Quantum computing, however, is only one facet of QIS and the full impact of the field stretches into all corners of C4ISR. Traditional limits on sensing, imaging, communication, networking, simulation and more, all have possible enhancements enabled by the exploitation of quantum mechanics. In imaging, not only can resolution be enhanced beyond classical limits, but new concepts and forms of imaging become possible. Some of these have no classical counterparts, such as interaction-free measurement. In communications, new secret-sharing, authentication/verification, and encryption protocols, as well as secure computing approaches are possible. In sensing, one can not only break classical limits on sensitivity, but one can devise a "sensor" that enables secure positioning, navigation, and timing (PNT) in the absence of GPS. This is a single design which incorporates a clock, gyro, accelerometer and gravimeter (i.e., all components of an IMU) into a single design based on trapped ultra-cold atoms.

A handful of these additional QIS fields are approaching somewhat reasonable levels of maturity now, and the Army is heavily supporting many of these efforts. One such area is in ultra-precise magnetometry. This can be used for detection of tanks, subs, etc. at one extreme, or in battlefield medicine and MEG in another extreme, or in research laboratories studying the most novel of quantum materials in yet another extreme. The required metrics are very different depending on the situation, and no longer is just the sensitivity relevant. Many other aspects including the measurement volume (which must be very small for medical applications while not small at all if you are, for instance, looking for a tank) come into play as various implementations are considered. QIS based magnetometers vary greatly in composition and range from atomic vapors, to nitrogen vacancy (NV) diamond color centers, to Bose Einstein condensates, among others. These all host remarkably different physics and very different potential realms of applications for the military and civilian populations.

As mentioned a bit above, another QIS area approaching a higher level of maturity is security in communication. QIS can provide provably unbreakable codes and protocols such as the ability to appropriately share secret information with only authenticated individuals. These capabilities are not possible through any other methodology since classical information can be readily copied, but the "no cloning" theorem of quantum mechanics guarantees that quantum information cannot be. On a different front, quantum simulation may provide a promising potential pathway to advanced material, drug, and chemical design capabilities.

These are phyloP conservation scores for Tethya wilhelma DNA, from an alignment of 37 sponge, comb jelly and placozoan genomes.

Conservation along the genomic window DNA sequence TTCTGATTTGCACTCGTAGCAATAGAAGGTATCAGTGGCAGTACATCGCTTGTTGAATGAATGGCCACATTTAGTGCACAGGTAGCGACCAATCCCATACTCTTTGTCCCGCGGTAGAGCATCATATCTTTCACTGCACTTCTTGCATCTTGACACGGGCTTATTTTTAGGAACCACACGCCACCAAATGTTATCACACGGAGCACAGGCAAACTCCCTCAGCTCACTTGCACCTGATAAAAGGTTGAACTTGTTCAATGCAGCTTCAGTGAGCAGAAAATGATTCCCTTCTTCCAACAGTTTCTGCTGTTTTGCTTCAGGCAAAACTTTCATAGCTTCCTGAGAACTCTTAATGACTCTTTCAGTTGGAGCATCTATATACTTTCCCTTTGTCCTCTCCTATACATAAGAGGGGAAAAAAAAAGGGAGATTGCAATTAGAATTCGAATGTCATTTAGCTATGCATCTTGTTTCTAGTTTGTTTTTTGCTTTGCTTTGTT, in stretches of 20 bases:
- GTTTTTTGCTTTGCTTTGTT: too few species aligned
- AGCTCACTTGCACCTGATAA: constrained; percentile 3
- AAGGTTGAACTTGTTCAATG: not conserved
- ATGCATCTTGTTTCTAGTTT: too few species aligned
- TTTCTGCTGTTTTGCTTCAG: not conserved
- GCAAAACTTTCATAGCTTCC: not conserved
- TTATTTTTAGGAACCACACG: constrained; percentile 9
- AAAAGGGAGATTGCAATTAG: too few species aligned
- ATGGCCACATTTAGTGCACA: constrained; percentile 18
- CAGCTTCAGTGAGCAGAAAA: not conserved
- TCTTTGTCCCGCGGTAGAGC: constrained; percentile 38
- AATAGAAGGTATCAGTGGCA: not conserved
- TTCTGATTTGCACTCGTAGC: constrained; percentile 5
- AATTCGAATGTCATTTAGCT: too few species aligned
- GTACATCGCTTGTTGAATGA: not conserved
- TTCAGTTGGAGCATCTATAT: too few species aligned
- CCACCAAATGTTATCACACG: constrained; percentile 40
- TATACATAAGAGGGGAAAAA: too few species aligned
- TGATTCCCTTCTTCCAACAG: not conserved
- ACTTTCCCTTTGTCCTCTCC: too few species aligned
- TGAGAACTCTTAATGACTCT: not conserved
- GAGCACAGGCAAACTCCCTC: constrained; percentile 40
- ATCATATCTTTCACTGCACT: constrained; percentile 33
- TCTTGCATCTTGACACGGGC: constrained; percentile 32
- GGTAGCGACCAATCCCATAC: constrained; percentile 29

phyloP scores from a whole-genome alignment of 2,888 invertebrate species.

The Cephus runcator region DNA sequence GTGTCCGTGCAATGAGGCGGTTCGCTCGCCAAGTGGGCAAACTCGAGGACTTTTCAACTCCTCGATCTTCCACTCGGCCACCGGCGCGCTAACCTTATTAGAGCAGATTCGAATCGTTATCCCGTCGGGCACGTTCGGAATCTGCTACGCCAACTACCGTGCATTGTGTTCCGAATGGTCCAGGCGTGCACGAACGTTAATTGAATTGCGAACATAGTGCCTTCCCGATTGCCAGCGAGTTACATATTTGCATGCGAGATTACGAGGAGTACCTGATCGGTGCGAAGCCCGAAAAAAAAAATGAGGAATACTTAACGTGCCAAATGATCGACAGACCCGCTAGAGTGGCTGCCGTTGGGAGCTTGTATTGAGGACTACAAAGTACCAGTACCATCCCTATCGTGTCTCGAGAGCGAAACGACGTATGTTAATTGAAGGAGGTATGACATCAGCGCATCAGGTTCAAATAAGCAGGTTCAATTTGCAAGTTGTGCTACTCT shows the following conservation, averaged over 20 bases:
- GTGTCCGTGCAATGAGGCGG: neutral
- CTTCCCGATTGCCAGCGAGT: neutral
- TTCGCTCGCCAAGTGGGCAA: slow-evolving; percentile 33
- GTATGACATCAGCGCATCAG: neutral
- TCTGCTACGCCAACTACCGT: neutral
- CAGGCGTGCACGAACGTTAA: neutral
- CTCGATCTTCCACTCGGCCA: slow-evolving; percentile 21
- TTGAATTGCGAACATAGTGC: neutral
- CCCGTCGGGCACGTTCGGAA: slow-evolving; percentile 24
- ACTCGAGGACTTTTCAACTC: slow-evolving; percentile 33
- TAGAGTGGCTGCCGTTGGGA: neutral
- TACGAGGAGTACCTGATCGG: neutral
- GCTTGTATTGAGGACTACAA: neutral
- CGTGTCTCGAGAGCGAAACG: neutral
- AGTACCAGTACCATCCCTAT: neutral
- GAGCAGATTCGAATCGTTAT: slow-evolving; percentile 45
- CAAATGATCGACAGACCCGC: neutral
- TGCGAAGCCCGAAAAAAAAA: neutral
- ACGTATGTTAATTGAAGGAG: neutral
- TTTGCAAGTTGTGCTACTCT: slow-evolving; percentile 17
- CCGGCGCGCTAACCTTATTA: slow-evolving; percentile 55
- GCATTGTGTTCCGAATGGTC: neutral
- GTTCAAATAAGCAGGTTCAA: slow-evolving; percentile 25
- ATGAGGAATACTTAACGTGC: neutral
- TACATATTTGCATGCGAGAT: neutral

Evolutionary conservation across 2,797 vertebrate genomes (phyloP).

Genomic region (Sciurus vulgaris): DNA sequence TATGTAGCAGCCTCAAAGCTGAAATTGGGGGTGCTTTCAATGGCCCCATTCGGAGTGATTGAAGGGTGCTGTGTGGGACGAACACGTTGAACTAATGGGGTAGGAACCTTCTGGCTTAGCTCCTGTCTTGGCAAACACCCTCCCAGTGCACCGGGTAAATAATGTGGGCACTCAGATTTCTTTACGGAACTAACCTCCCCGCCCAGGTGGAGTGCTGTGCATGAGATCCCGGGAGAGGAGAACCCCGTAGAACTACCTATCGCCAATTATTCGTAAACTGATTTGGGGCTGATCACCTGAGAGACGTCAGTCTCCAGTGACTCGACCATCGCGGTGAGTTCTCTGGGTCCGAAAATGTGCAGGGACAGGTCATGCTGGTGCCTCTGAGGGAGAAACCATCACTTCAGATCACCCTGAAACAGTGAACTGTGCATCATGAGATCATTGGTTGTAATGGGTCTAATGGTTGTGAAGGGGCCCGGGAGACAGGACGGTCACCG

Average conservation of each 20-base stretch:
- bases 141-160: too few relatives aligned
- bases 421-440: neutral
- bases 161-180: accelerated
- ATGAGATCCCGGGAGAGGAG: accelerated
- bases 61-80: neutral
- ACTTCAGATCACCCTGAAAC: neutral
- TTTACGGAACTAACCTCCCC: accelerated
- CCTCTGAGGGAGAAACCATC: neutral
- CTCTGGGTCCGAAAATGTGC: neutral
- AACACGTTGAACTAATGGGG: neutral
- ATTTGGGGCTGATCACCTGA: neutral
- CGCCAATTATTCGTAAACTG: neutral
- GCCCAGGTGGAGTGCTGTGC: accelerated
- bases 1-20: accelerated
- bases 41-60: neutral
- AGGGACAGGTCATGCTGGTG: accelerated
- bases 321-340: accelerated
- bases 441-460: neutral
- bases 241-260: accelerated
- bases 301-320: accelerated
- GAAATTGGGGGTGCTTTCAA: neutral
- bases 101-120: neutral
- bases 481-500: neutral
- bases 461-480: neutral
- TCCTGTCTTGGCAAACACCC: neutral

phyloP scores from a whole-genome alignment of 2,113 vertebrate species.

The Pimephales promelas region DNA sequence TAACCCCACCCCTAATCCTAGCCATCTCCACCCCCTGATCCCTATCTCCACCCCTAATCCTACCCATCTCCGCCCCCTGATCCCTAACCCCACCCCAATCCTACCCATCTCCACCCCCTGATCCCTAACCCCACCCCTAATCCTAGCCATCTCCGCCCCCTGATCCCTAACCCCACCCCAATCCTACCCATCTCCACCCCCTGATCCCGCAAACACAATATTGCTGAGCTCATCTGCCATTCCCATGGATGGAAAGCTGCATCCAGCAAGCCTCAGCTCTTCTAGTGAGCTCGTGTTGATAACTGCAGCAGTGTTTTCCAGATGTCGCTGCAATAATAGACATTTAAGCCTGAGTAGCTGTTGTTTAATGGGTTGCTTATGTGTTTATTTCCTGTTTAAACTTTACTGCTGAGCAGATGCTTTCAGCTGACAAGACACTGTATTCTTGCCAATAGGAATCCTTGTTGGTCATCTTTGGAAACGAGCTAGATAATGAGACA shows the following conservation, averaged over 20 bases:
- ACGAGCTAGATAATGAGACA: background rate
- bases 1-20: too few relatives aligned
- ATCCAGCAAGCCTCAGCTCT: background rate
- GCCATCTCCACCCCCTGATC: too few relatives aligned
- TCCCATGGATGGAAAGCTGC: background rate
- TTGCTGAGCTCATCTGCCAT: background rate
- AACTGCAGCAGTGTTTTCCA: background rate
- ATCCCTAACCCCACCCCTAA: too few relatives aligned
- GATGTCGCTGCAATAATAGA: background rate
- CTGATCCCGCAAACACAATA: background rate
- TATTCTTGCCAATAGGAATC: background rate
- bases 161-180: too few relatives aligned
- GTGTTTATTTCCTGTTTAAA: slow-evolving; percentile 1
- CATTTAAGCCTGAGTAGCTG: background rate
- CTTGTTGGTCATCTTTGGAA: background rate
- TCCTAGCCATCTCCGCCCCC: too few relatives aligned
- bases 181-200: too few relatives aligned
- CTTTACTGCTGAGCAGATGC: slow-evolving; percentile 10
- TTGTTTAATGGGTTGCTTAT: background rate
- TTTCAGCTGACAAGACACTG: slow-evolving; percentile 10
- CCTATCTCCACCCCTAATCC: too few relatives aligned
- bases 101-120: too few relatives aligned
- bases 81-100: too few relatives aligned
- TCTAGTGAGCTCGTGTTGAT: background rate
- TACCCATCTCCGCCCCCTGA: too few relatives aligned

In addition to the ARL-ARO extramural and customer supported efforts, ARL has supported in-house QIS related research for multiple years. Recently, with POM 15, ARL increased investment specifically in quantum networking. This plays best into communication needs and also increases the ability to coherently enhance sensing and time distribution. Small components of QIS have also reached a level of experimentation within AMRDEC and CERDEC. OSD is investing in a Tri-Service 6.2 program of which ARL is a key part. As suggested above, various pieces of QIS are at varying TRL levels from 0 to 6-7. Currently, however, key capabilities depend much more on 6.1 and 6.2 investment, as so much of the discipline is still in its infancy.

As the field of QIS has matured, it has only become increasingly obvious that for many applications there are no reasonable alternatives to pursing QIS based solutions. Quantum physics provides advantages that are manifestly impossible under the classical laws of physics, so to achieve these advantages one must exploit quantum processes. While we have ideas of what can be done, we by no means have the full picture of all the possibilities. Even those areas where we know what can be done, in most cases we don't yet know how to bring the implementations to reality. The QIS field is highly multifaceted. New discoveries and enhancements are still very much a part of current research, and, as different areas begin to reach higher levels of maturity, they stand to revolutionize many aspects of both Army and civilian life as we move forward.

[1] Richard Feynman, "Simulating Physics with Computers," International Journal of Theoretical Physics, Volume 21, Issue 6-7, pp. 467-488 (1982).

[2] David Deutsch, "Quantum theory, the Church-Turing principle and the universal quantum computer," Proceedings of the Royal Society of London Series A Mathematical and Physical Sciences, Volume 400, No. 1818, pp. 97-117 (1985).

[3] Original Paper: Peter W. Shor, "Algorithms for Quantum Computation: Discrete Logarithms and Factoring," Proceedings, 35th Annual Symposium on Foundations of Computer Science, Santa Fe, NM, Nov. 20-22 (1994). Revised Paper: Peter W. Shor, "Polynomial-Time Algorithms for Prime Factorization and Discrete Logarithms on a Quantum Computer," SIAM Journal on Computing, Volume 26, Issue 5, pp. 1484-1509.

[4] T. D. Ladd, et al., "Quantum Computers," Nature, Volume 464, pp. 45-53 (4 March 2010).